Advancing Genomics for Drug Development and Safety EvaluationView this Special Issue
Editorial | Open Access
Zhichao Liu, Joshua Xu, Zhining Wen, "Advancing Genomics for Drug Development and Safety Evaluation", International Journal of Genomics, vol. 2018, Article ID 3126820, 2 pages, 2018. https://doi.org/10.1155/2018/3126820
Advancing Genomics for Drug Development and Safety Evaluation
This special issue is focused on advancing genomics for drug development and safety evaluation. Gaining wide adoption in biomedical fields, genomic technologies have tremendously improved our molecular understanding of disease etiology and pathogenesis. Furthermore, the accumulated genomic datasets allow us to articulate new hypothesis, revisit and rethink the conventional paradigm for drug development and safety evaluation, and generate more efficient tools to promote biomedical researches.
Cancer genomics has made a great progress to uncover the underlying mechanism of tumorigenesis. Consequently, a lot of cancer genomic biomarkers have been developed for improving cancer diagnosis and prognosis. Questions arise on how the biomarkers developed from one study could be extrapolated to another. The advancement of machine learning technologies provides us a great opportunity to address these crucial questions such as model transfer and data integrity issues in the cancer field. R. Jing et al. proposed an ensemble method with voting protocols to integrate multiple machine learning algorithms to predict cancer outcome. It was indicated the proposed ensemble approaches could greatly improve the robustness and stability of cancer prediction modeling.
Genomic technologies such as next-generation sequencing provided an unprecedented resolution to better understand complex regulatory relationship among different genetic elements. The consortium efforts such as The Cancer Genomics Atlas (TCGA) not only covers diverse cancer subtypes but also includes a lot of genomic elements and events (i.e., miRNA, copy number variation, and DNA methylation). Accordingly, the approaches to integrate these genomic elements to decipher the complex regulatory relationship tailored to different cancer mechanisms are urgently needed. J. Xue et al. applied graphical lasso models (GLMs) to predict miRNA-mRNA relationship for three cancer types including acute myeloid leukemia (AML), breast invasive carcinoma (BRCA), and kidney renal clear cell carcinoma (KIRC) in TCGA. The results suggested that the proposed network approaches could improve the prediction performance to enrich more tumorigenesis-related miRNA-mRNA relationship.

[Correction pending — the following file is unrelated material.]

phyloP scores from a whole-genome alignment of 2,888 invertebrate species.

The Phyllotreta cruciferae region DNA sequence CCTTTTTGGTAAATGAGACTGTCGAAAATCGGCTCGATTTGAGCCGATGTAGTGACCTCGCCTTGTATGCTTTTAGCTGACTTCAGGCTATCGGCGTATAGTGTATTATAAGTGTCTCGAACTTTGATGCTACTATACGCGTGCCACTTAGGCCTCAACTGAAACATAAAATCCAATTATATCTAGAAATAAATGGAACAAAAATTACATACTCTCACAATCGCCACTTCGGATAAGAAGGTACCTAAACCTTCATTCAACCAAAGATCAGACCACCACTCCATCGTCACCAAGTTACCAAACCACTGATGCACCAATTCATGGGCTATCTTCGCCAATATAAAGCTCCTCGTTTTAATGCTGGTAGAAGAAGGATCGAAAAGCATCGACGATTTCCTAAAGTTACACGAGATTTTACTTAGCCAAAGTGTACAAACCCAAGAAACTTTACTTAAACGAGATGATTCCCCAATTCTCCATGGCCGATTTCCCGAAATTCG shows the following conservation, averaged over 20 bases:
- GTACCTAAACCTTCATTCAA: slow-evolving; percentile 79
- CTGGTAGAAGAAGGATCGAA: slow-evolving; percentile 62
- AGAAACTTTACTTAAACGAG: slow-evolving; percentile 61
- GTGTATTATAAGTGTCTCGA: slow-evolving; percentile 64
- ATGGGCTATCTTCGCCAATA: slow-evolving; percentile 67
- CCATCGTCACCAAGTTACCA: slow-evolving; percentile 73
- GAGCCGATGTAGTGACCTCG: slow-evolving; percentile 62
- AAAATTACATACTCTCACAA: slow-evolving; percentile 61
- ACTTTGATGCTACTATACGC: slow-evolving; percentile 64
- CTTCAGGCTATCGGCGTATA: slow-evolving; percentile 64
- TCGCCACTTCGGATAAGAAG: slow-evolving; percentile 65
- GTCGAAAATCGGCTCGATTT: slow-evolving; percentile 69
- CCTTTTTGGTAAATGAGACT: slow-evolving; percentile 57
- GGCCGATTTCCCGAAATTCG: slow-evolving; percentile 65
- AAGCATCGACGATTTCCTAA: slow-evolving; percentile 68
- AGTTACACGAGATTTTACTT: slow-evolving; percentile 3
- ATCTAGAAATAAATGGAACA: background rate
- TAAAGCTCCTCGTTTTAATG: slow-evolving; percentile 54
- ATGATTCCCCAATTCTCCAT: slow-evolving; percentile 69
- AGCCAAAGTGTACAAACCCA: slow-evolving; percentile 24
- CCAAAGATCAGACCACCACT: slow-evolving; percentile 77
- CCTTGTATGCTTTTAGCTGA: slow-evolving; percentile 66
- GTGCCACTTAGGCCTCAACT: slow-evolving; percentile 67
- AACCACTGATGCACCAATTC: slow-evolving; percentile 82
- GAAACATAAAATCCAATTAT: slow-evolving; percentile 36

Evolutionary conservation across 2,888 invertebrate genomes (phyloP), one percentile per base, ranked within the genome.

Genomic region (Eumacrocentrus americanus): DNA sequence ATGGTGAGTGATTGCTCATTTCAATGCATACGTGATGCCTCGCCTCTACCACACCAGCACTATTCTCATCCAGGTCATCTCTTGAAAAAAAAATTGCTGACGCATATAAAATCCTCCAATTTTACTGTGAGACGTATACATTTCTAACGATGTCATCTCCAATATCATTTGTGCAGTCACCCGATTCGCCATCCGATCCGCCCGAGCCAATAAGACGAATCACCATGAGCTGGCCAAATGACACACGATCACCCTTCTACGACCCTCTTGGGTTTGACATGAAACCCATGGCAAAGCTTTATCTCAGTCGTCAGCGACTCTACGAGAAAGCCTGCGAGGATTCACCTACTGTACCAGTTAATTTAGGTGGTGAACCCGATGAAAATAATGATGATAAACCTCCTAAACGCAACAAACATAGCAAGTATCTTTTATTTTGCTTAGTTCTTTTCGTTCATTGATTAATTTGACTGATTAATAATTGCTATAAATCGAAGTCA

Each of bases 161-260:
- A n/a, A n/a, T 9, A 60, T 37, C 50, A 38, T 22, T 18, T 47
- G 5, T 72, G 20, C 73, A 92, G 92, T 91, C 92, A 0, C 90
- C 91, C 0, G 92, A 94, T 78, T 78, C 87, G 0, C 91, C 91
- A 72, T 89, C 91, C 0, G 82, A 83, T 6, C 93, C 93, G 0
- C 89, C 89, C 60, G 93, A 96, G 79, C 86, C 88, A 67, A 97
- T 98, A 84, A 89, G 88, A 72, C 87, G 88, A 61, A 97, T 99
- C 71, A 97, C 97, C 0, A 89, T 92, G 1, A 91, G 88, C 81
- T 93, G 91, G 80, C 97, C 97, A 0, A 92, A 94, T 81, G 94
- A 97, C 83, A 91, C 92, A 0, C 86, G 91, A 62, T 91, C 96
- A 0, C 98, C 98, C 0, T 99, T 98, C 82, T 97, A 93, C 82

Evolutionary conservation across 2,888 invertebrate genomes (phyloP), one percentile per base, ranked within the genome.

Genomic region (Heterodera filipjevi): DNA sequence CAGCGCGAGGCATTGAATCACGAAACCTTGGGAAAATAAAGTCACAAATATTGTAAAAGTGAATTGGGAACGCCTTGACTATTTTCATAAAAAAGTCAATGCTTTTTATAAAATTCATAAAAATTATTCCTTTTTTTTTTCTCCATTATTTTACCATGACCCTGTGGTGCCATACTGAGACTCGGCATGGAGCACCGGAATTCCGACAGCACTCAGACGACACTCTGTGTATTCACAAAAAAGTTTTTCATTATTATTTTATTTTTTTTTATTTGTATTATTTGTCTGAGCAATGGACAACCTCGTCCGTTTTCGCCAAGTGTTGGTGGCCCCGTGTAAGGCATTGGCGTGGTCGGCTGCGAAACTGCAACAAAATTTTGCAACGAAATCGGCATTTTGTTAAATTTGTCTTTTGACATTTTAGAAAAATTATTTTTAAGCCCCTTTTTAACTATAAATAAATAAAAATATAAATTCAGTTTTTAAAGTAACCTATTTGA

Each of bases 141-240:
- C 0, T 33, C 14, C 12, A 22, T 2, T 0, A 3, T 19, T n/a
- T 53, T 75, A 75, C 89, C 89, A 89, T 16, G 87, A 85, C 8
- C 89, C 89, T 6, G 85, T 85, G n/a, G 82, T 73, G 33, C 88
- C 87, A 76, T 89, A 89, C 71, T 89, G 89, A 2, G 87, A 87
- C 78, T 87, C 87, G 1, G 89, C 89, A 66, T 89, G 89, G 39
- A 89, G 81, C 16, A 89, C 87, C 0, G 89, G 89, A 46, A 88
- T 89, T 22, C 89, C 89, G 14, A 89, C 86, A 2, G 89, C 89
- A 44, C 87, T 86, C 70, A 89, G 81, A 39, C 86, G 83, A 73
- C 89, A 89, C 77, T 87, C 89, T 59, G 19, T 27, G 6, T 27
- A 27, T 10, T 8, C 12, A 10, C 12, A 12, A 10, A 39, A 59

Shift work is a common social issue due to the rapid pace of modern lifestyle. The disruption in circadian clock system leads to a lot of health concerns and increases the risk to develop serious diseases including sleep disorders, metabolic disorders, psychiatric disorders, and even cancers. S. Khan et al. summarized the shift work-related disorders and elaborated on the potential risk factors and mechanisms with a comprehensive literature survey. It is very interesting that some gene expressions and genetic variants were identified for playing an important role in shift work-related health disorders, which paves a way to further uncover the genetic contribution to shift work-related diseases and develops therapy to control and relieve the syndromes.
Protein classification based on organisms is a hot topic in microbiology. Considering huge amount of protein sequencing data that were generated in the past two decades, supplicated model development strategies and novel approaches are needed to categorize the proteins from different organisms. H.-B. Guo et al. developed novel fingerprints based on protein distribution densities in the LD space and implemented a machine learning framework to improve the accuracy of protein organism classification. The proposed approach could be potentially applied to microbiome field and related disciplines.
A lot of drug candidates in the clinical trial failed due to unexpected adverse drug reactions (ADRs). ADR especially idiosyncratic adverse drug reaction (IADR) is difficult to study. Drug-induced myopathy as an IADR is unpredictable and dose independent. To better understand the causes for drug-induced myopathy, D. Li et al. developed a systematic approach to integrating different data profiles including chemical structure information, drug-protein relationship, side effects, and transcriptomic data profiles to identify the risk factors for drug-induced myopathy. This study sets a great example for fusing the genomic data with other types of data profiles to elucidate the hidden genotype-phenotype relationship. Furthermore, the key factors including structure alerts could be applied to develop predictive models for early detection and prevention of drug-induced myopathy.
Many aspects of genomics were not covered in this special issue. For example, the reproducibility of genomic studies, inconsistent results from different data analysis pipelines, and data storage are also of great importance for better utilization of genomic technology to promote and improve public health. We hope this special issue could serve as a trigger to stimulate the common interest in the community for advancing genomic technologies.
Copyright © 2018 Zhichao Liu et al. This is an open access article distributed under the Creative Commons Attribution License, which permits unrestricted use, distribution, and reproduction in any medium, provided the original work is properly cited.